The changing face of heroin use in SA

Heorin addict taking a heat
Heorin addict taking a heat

The idea of a few urban, white heroin junkies is something of the past. Heroin use is on the increase and the profile of the typical heroin user is changing.

"Heroin markets have changed significantly," says Prof Charles Parry of the Alcohol and Drug Abuse Research Group at the Medical Research Council. "Usually certain drugs are favoured by certain groups. For example, cocaine is more popular in white communities and mandrax is predominantly used on the Cape Flats. Certain drugs would also be more common in certain areas of the country. This no longer applies to heroin."

Both users and markets changing
An organisation which monitors drug use countrywide, the South African Community Epidemiology Network on Drug Use (SENDU) found that the distribution networks in South Africa have changed. Heroin use is no longer happening primarily in Cape Town and Gauteng. It is on the increase in Mpumalanga, Port Elizabeth and Durban – areas where heroin addiction was almost non-existent up to now.

In South Africa, heroin users tend to be white. But Parry predicts that this could change as heroin markets expand in South Africa.

This is already happening. Heroin is now marketed specifically in townships, making it more accessible to African users. Prices have also come down and it is far more affordable to lower income groups.

There are also changes in the number of men and women using the drug. More women are seeking treatment for heroin addiction than for any other drug addiction. Parry suspects that there are a lot more women abusing heroin than we think.

“There seems to be a greater stigma associated with drug dependence in females, and the abuse of illicit substances tends to remain hidden. In addition, women often do not have an independent income to pay for treatment. Nevertheless, about 20% to 40% of persons treated for heroin abuse are female,” says Parry.

The youth most vulnerable
Younger and younger South Africans are starting to use heroin. Heroin is primarily used by young adults between the ages of 20 and 25 years and for most of these users, heroin is their first drug of choice. If prevention measures fail, it is very likely that this could shift to an even younger group. Already the Chemical Dependency Unit at Crescent Clinic is treating children as young as 13 years for heroin addiction.

More spiking it up
In contrast to other countries, such as the USA, smoking is still the main mode of heroin use in South Africa.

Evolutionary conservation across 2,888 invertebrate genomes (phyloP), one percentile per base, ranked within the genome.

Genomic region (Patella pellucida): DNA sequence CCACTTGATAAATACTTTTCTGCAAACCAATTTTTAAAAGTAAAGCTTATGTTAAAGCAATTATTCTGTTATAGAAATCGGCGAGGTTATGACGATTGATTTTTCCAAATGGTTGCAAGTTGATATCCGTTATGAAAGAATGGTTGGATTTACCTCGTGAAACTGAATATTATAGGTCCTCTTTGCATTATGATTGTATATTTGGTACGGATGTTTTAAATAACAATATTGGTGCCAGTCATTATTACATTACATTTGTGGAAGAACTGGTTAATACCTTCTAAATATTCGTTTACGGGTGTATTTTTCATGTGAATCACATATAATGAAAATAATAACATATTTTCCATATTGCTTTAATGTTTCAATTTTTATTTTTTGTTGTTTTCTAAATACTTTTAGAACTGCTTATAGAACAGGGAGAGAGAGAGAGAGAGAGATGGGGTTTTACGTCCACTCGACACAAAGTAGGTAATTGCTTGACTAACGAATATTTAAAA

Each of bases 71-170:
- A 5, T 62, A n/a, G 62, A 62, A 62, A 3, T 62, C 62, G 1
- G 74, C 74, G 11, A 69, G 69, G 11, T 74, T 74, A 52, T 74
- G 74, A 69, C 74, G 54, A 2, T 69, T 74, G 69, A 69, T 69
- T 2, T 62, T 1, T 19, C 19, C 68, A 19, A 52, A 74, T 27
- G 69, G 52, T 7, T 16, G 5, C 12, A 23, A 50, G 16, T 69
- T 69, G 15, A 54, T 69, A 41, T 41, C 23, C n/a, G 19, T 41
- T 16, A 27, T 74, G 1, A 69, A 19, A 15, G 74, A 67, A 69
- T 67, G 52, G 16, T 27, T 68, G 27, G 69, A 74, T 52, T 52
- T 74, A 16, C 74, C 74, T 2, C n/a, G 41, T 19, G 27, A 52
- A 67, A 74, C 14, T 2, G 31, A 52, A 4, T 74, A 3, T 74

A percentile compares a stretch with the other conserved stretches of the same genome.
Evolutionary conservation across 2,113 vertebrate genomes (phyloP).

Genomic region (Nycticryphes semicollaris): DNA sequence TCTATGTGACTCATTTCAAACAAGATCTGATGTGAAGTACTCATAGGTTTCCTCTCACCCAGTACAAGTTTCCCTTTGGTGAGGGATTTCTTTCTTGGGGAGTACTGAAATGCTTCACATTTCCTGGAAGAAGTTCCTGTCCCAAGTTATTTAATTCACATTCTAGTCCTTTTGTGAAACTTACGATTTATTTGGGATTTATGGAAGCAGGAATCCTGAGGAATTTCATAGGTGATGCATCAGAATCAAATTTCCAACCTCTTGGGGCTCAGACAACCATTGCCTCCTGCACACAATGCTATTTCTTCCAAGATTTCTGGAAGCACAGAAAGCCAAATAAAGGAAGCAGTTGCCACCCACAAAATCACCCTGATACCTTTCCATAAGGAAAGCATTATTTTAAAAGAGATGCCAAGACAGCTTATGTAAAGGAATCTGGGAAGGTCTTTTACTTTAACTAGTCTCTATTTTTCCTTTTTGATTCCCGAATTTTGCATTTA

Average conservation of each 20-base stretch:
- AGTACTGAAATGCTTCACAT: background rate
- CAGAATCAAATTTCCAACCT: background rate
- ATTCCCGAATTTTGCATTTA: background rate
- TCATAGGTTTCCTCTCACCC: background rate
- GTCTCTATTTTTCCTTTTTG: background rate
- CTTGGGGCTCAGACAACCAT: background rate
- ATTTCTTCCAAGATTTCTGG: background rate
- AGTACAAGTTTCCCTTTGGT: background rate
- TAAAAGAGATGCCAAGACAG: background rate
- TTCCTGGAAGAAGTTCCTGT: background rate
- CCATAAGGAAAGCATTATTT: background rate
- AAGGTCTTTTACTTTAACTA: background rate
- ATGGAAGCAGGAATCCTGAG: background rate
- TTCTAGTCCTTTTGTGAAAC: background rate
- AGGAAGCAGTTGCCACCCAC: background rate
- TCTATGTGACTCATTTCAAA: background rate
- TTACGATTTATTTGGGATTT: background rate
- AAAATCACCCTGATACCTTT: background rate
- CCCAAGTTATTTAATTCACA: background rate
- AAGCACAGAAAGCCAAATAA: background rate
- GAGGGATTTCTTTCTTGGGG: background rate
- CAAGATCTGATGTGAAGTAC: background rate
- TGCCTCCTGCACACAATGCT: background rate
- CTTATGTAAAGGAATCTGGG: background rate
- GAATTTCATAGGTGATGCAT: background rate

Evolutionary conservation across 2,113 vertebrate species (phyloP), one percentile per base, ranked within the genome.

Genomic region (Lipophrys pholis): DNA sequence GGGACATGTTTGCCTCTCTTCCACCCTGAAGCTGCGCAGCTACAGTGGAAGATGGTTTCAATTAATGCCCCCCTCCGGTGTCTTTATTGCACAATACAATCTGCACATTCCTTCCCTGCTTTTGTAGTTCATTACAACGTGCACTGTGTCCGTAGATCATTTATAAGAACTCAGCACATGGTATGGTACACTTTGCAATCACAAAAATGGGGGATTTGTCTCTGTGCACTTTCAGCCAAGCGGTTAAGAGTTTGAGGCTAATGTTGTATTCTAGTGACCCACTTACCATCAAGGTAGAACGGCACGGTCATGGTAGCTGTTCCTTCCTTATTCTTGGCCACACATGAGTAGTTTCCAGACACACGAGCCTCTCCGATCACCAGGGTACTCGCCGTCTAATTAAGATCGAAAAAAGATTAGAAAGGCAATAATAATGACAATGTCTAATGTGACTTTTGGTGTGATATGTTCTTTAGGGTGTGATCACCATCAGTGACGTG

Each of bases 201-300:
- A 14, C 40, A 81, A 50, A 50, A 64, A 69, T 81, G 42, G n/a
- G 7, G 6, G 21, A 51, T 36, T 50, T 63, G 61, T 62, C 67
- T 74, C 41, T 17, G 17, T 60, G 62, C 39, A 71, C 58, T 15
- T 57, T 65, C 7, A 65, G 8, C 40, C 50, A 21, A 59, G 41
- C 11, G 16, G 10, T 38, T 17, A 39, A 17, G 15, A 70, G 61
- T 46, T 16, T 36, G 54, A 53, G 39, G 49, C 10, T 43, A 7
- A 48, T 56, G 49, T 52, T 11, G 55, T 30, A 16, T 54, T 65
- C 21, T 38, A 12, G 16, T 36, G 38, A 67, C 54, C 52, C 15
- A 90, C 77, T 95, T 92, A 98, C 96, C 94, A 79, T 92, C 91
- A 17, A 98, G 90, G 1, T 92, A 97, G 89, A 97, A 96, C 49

Parry warns that we could expect an increase of intravenous (IV) use, which is far more addictive and potent than smoking. “Through regular administration, users may develop a high tolerance threshold for heroin’s effects. This may lead users to switch from smoking heroin to a more effective mode of administration, namely IV use. Possible deteriorations in the purity of heroin may also force users to switch to IV use.”

Little hope
The signs are there that heroin use may become a serious problem in South Africa. This is worrying news for several reasons. For one, heroin is the most habit-forming drug available. “Because heroin is so addictive physically, users get into the clutches of addiction far quicker than with other drugs. The functioning and morals of heroin users degenerate far quicker. Users will start stealing and lying early on to get enough money to pay for the drug,” explains Dr Rudolph Otto of the Chemical Dependency Unit at Crescent Clinic.

Very few heroin addicts manage to break the vicious cycle of addiction. Even with the best treatment, the majority of addicts relapse after a while.

South Africa is also not really equipped to offer treatment to the majority of heroin addicts. “Ideally, heroin should be treated on an in-patient basis,” says Grant Jardine, director of the Cape Town Drug Counselling Centre (CTDCC) which, because of limited funding, treats heroin addicts on an out-patient basis.

Heroin withdrawal is severe and could even be life-threatening. Patients need to be monitored very closely during this period and the withdrawal symptoms should be treated.

But very few patients have access to this kind of treatment and most need to brave the agonising withdrawal and recovery process on their own. Many state hospitals help patients detox, but don’t assist patients in recovery.

In-patient addiction treatment is available, but only at a few private hospitals, which very few people can afford. Because heroin addiction is so strong, the treatment period is usually a lot longer than for any other drug addiction. Very few medical aids are prepared to fund the optimum treatment period and most patients need to cut their visits short because their money runs out.

What now?
SENDU recommends prevention programmes, especially for the youth, the group most likely to become addicted.

But how would you know if someone has a problem?

Look out for the following suspicious signs/objects:
- Bent and blackened teaspoons
- Blackened tinfoil
- Matchbox covers
- Hypodermic syringes and needles
- Lemons or packets of citric acid
- Needle marks
- Unidentified tablets, capsules or syrups
- Tourniquet

If your suspicions are confirmed, get the person into treatment as soon as possible.

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